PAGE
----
What to do during Volcanic Eruptions in Japan
Thursday, March 12, 2020
Useful information to stay safe if you are in the vicinity of a volcanic activity in Japan.
The islands of Japan sit on a volcanic zone known as the Pacific Rim of Fire. Estimates suggest there are over 100 active volcanoes in Japan with 47 on Honshu (the main island of Japan) alone. The most famous of the active volcanoes is none other than the beloved Mt. Fuji. Despite its active status, over 200,000 people climbed Mt. Fuji in 2018, suggesting that the volcanic classification of the mountain does little to deter people’s holiday agendas. The most recent documented eruption was of Mount Asama on August 7 and 29, of 2019, but before that visitors could go skiing on its peaks and enjoy the natural hot springs nearby.
Whether living in Japan or traveling around Japan, it’s important to be aware of safety precautions and the established warning systems so you can stay safe during your travels. In this article we’ll discuss where to get accurate information during volcanic activity.
As with all natural disasters, alerts are sent out by the Japanese Meteorological Society (JMA) when volcanic activity is detected. Each disaster has different risk levels, ranked from 1 to 5, with 5 being the most dangerous situation. Here are the risk levels for volcanic activity:
While that’s a general look at the risk levels, the JMA also goes into detail about what precisely to do during volcanic activity.
Levels 1 through 2 don’t require any action, but levels 3 and 4 requires preparation for evacuation, and level 5 means it's time for immediate evacuation.
After potential volcanic activity is monitored, a warning will be issued to individual agencies that will then pass on that warning to residents near the crater. Warning announcements are sent to all phones in the area with a loud high-pitched sound that cannot be ignored. In addition, cars with speakers will be dispatched within the danger zones making announcements. If you don’t speak Japanese and cannot understand the situation, look out the window to see what people in the neighborhood are doing, and follow the crowd.
To keep yourself safe during an eruption do the following:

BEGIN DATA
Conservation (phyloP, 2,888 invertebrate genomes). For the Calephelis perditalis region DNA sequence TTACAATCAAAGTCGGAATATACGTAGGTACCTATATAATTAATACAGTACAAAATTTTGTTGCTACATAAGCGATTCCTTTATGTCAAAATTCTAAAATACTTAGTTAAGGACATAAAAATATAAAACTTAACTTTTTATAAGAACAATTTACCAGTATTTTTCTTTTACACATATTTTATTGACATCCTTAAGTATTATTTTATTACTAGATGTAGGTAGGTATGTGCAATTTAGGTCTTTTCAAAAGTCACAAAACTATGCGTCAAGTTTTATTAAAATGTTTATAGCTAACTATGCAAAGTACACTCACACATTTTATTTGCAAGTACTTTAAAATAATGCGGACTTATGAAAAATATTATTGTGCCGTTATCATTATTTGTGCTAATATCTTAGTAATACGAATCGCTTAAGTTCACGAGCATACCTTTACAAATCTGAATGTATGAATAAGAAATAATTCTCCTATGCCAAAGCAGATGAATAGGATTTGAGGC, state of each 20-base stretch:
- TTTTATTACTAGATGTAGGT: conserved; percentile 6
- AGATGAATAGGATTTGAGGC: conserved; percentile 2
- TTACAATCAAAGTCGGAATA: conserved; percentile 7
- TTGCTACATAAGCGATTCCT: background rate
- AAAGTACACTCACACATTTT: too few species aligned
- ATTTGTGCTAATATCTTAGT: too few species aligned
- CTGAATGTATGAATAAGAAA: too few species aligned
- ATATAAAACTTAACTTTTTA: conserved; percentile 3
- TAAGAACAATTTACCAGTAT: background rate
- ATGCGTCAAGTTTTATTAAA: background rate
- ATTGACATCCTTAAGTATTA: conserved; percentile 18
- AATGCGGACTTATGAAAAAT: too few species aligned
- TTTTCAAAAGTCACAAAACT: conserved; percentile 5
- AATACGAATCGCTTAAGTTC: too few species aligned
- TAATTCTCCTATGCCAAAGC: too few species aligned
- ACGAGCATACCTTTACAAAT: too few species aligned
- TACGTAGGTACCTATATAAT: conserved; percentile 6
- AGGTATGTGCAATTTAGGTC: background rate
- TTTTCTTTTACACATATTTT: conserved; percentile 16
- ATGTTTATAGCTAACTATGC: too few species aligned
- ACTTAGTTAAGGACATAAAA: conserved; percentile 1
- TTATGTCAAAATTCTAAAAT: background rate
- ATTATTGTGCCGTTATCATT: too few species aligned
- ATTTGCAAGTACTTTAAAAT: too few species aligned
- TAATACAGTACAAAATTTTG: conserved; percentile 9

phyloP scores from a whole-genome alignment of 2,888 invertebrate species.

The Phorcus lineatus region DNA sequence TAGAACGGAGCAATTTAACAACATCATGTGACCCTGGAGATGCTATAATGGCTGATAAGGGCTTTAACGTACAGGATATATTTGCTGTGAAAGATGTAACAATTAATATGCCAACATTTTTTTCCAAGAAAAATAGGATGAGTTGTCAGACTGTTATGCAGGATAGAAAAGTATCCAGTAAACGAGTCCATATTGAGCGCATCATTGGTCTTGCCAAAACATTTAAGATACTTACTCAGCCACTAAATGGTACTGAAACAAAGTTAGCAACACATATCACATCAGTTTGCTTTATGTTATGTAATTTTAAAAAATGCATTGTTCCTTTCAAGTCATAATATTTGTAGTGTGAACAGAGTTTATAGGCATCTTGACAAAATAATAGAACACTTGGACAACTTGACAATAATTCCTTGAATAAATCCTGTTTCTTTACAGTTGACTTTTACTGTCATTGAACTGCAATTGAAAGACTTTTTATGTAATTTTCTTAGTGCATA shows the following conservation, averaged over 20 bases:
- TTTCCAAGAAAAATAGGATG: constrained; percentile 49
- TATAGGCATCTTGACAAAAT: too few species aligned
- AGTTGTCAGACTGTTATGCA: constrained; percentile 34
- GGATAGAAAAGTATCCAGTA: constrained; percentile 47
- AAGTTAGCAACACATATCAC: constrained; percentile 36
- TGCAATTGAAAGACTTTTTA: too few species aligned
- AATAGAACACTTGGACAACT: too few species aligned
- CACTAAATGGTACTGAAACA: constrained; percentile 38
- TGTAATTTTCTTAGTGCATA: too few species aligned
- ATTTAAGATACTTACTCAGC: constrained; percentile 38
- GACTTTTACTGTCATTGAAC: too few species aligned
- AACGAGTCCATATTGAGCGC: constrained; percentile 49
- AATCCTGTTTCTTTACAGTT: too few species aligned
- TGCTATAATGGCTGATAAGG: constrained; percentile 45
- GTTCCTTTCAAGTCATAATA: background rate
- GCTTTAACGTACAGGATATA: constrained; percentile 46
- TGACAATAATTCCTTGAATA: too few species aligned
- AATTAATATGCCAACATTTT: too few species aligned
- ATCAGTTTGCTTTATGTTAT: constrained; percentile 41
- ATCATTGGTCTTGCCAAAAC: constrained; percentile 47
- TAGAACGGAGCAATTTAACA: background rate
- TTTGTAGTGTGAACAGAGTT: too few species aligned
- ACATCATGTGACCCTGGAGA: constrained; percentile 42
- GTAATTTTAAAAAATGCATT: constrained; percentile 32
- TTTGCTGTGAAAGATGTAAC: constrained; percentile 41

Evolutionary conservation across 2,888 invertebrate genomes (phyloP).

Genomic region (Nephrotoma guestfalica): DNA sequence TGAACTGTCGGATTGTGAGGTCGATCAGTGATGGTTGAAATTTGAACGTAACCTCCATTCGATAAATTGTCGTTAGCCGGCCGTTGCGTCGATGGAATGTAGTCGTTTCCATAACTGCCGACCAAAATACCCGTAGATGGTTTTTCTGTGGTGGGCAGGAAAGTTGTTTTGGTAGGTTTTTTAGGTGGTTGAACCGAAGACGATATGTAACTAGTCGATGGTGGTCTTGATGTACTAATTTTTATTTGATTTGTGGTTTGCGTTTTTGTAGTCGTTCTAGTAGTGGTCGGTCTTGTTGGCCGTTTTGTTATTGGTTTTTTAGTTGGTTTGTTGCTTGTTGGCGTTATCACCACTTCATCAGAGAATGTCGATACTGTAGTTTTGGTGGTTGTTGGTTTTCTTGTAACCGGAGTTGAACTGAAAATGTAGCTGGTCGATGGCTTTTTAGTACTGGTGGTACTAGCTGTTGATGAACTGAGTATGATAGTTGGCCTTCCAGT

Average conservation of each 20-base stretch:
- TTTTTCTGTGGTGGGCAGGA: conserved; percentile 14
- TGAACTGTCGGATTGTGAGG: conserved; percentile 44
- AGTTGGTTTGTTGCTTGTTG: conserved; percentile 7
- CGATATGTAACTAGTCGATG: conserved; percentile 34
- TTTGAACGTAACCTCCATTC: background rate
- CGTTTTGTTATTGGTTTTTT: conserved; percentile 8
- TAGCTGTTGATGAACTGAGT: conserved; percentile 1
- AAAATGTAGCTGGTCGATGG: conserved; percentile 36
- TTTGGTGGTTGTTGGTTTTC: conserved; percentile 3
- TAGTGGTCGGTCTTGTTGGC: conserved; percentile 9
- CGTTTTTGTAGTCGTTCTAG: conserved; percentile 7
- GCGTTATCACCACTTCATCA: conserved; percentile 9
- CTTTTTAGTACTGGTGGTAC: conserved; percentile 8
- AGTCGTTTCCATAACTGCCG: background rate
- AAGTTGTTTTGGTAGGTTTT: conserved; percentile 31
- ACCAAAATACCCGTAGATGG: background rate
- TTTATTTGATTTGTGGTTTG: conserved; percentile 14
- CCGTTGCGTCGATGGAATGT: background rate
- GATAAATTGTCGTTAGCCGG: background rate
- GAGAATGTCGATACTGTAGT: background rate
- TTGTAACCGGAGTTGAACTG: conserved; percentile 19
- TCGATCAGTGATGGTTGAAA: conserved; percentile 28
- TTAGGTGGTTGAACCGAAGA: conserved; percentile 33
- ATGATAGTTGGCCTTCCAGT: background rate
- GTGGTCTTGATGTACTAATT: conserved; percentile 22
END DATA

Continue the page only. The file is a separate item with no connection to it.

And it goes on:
· Wear a helmet
· Distance yourself from the crater as soon as possible
· Cover mouth with towel to prevent volcanic ash or volcanic gas inhalation
There are lots of apps that will help you stay up to date on current natural disaster warnings with push notifications.
The JMA is constantly monitoring all kinds of activity in Japan, including weather, volcanic activity, tectonic plate movement (earthquakes), tsunamis, etc., so check their website here to see what the current risk levels are and where they are at any given time.
The Japan Tourism Agency has a variety of communication cards helpful Japanese phrases relating to emergency situations, and their translations into English, Korean, and Chinese. The cards are separated into 6 categories: If a disaster strikes, Asking about the safety of a present location, After evacuation 1 & 2, Medical treatment, Foreign language information, and Transportation. Below is an example of the "Asking about the safety of a present location" card. You can download all of them here.
It's always important to stay informed when living in Japan, despite the safety and security of this country, natural disasters do strike, often out of nowhere, so having an understanding of where to go and what to is integral to your safety and also your survival. Stay safe!
About the Author
I've been in love with Japan since I was twelve years old. After studying at Kansei Gakuin University and teaching for three years under the protection of Mount Tate in scenic Toyama prefecture (where you'll find the most beautiful Starbucks in the world), I returned stateside to attend Kent State University to get my Masters in Japanese Translation. Now I've been given the wonderful opportunity to intern at IZANAU for what's sure to be a glorious summer.